That’s the set-up.

Everyone listened to this very politely, without saying how insane this idea is, and they asked questions, and I answered as much as I could without giving away spoilers. I have an ending, but I don’t know whether it’ good enough. I said I would read it all again in the coming month and decide what to do about it. Whatever else I do, I will write 3000 words, or three chapters. Of something.

Freda has been away with her family. She went to Treorchy, which is just like Sandown. She met a lady poet and professor, and talked about poetry, and listened to this lady read her verse. She will write a poetic response. We became a little confused about whether she’s going to become a grandmother or a great-grandmother, or even more than that.

Jenni has suffered injuries, and has suffered in the heat. But she has three ideas for short stories and three drafts. She had an idea for a Science Fiction book, and intends to write some chapters by December. Her problem is that everything is in her head, and she knows she has to convert all of it into files in her computer, but it’s a bit of a daunting task. Good luck with that.

David has being doing gigs in aid of the Hospice. He’s still writing one poem each week for his poetry group. His New Zealand family is visiting. He read us his latest poem, called Pink Thoughts, about working in a department store. Excellent.

End notes

We had another enjoyable meeting, and talked about a wide range of topics, and everyone went away with a mixture of inspiration and incredulity and puzzlement in our heads. Well, at least I did…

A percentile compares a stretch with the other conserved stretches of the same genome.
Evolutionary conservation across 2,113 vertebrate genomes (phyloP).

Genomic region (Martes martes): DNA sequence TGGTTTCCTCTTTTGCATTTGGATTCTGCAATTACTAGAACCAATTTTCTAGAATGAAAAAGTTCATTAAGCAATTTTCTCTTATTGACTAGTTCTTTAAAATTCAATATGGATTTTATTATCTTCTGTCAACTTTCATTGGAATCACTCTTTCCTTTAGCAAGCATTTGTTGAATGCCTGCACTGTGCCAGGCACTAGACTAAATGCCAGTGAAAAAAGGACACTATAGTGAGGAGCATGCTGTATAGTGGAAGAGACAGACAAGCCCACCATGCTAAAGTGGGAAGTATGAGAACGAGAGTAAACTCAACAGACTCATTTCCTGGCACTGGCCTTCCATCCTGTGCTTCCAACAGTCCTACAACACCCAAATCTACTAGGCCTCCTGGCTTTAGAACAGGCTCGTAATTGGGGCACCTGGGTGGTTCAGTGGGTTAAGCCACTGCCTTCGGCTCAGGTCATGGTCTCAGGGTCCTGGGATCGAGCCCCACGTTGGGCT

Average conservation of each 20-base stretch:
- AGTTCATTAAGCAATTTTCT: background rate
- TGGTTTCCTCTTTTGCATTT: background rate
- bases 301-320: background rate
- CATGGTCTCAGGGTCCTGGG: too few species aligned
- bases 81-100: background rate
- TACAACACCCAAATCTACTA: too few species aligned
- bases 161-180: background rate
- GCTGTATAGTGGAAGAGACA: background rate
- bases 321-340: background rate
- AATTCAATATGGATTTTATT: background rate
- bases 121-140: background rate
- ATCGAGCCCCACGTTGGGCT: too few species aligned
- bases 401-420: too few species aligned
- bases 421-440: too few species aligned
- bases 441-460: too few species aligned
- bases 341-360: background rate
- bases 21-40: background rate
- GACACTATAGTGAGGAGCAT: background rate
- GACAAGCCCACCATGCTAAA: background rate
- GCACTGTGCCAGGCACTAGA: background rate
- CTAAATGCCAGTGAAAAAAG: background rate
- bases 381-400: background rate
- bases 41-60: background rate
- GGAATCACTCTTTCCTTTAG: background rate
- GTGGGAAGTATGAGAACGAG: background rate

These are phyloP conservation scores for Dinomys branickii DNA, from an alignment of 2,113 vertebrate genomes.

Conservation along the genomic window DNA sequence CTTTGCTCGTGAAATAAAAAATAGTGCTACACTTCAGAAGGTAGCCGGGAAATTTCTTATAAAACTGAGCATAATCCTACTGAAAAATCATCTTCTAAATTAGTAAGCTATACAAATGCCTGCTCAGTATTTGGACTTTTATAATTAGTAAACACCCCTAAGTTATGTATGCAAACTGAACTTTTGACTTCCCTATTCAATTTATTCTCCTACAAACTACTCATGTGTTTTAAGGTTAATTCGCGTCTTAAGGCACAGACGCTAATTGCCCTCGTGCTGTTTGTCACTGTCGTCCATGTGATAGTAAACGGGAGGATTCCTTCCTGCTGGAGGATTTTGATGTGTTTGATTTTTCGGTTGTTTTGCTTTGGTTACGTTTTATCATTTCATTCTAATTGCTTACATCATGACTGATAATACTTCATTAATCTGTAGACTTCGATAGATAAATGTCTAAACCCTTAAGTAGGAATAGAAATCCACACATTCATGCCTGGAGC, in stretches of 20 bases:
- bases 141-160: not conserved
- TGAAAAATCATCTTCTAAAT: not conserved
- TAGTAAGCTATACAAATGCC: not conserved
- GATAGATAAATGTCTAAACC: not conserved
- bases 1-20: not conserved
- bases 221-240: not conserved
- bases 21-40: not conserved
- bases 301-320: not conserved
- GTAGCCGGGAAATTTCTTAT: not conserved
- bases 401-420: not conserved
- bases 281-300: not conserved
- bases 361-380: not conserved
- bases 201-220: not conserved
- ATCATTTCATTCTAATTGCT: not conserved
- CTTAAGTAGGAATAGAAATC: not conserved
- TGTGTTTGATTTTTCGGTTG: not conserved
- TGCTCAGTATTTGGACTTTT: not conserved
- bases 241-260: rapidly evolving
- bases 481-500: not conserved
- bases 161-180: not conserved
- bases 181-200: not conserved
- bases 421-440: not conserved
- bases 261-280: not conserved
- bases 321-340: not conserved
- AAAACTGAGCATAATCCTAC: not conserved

We all get so much from these meetings. That’s why our group is so vibrant and lively, and why we all keep turning up every month. It’s a good place for us to open our hearts and minds, without fear of ridicule or criticism, where we can say what we can’t say to anyone who doesn’t write or create themselves.

It’s often said that writing is a solitary and lonely occupation, and it is generally, but we have a place where we can come and be ourselves, as our writing selves, and it feels good. I hope we continue to meet for a long time. I appreciate every one of you, and every meeting I attend. Thank you all.

The next meeting will be on Friday 7th September at Orchard House. See you then. I can’t wait.

As always, if you’ve been mis- or under-represented, please let me know and I’ll correct it next month.

pJonathan's Jottings | Comments Off on Jonathan’s Jottings August 2018

Jonathan’s Jottings July 2018


Jonathan’s Jottings

7:00pm Friday 6th July 2018, Orchard House Care Centre. Make-it-yourself coffee and tea. ON a diet anyway.

Next meeting

7:00pm Friday 3rd August 2018, Orchard House again.


Maggie, Andrew, Erica, Jonathan, Julie, Aidan, Anna, Fred, Martin, Irene, and Bev.

Maggie’s Announcements

Maggie announced that her publisher, Alfie Dog Fiction, is gradually easing down on its work, prior to shutting down. Sher will find another publisher onc3e she starts to produce her own work and has finished sorting out her house and garden.

Achievements, Confessions, and Excuses

Andrew quite rightly asked me to amend some of my comments in past jottings, as below. I’m always happy to do this, because my memory isn’t what it used to be:

May: I wasn’t the winner of a short story competition in 2011 but placed second in the Isle of Wight Crime and Intrigue Competition, which I won the next year  resulting in my being invited to join Wight Fair Writers’ Circle in 2012.  I didn’t really “do the usual publishing thing”.  What happened was that I then wrote a novel in which an Agent showed interest, requesting a re-write and working on it with me for a couple of months before deciding that, despite liking the writing, she’d find it difficult to place.  After this, it didn’t “go quiet” because I was still writing short stories, which placed in competitions or were published – for example, during this period I became a “regular contributor” to Woman’s Weekly Fiction Special.  I started the YA novel alongside this other writing.